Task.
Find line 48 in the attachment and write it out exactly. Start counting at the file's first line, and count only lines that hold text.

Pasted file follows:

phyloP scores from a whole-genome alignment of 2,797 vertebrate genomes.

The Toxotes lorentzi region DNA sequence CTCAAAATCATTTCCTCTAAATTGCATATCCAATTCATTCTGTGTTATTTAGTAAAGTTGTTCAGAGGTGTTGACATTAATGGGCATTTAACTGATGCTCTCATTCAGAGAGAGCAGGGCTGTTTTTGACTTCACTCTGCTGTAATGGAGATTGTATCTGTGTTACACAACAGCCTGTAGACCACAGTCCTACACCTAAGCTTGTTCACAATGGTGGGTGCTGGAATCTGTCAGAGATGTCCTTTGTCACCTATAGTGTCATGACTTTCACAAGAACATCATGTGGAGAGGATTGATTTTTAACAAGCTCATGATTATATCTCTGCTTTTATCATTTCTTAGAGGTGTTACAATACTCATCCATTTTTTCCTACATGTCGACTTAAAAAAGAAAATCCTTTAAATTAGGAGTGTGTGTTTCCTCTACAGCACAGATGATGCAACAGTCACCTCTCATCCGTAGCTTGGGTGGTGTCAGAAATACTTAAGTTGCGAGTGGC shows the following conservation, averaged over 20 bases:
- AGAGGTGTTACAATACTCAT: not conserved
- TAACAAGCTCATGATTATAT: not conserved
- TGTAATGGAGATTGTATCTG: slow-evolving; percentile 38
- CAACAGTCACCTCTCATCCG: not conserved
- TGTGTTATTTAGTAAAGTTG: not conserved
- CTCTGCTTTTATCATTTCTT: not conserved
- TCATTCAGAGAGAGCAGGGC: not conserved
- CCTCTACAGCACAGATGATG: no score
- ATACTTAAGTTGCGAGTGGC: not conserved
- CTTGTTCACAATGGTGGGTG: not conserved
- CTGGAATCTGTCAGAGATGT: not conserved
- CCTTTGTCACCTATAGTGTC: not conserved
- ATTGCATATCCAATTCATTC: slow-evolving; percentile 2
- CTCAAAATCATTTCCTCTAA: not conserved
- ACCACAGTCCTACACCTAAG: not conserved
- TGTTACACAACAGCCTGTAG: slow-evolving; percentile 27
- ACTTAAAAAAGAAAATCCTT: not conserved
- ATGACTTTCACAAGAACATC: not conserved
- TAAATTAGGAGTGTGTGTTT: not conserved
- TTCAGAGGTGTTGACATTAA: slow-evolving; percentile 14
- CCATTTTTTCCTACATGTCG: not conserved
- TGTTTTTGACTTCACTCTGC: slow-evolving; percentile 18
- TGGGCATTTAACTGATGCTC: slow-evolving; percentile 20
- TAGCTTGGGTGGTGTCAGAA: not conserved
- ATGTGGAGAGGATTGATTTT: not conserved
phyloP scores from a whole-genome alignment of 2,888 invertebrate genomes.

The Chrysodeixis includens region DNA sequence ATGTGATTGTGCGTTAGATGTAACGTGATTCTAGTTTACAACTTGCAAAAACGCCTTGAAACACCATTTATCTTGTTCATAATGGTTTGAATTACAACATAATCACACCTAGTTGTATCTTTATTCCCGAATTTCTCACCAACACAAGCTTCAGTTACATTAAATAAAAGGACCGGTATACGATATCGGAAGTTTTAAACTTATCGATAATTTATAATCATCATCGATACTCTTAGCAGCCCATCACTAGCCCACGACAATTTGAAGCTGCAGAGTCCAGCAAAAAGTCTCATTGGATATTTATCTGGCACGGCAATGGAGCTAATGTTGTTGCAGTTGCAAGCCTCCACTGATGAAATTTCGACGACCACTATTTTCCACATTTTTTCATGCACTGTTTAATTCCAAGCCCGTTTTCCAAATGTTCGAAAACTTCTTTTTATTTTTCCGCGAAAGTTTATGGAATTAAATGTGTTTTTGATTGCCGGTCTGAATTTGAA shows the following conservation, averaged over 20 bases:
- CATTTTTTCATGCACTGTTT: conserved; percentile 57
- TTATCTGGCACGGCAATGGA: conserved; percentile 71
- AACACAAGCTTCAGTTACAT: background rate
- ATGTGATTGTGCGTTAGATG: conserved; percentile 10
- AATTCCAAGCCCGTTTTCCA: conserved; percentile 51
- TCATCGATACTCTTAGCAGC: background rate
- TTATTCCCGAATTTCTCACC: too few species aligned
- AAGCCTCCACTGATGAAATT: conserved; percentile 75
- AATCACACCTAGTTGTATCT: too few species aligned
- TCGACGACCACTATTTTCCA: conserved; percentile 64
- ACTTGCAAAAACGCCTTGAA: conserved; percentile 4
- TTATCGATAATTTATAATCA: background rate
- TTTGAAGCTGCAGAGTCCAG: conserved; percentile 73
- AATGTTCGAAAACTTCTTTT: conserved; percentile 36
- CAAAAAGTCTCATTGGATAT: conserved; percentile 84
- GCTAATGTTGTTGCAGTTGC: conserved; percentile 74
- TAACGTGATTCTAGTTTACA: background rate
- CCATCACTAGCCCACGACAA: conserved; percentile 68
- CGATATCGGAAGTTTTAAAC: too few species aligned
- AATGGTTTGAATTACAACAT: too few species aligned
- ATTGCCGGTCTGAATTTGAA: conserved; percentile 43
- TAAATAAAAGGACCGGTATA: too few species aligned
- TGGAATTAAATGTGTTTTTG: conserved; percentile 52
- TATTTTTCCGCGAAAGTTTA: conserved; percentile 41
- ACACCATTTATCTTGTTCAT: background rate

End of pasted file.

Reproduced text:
- CGATATCGGAAGTTTTAAAC: too few species aligned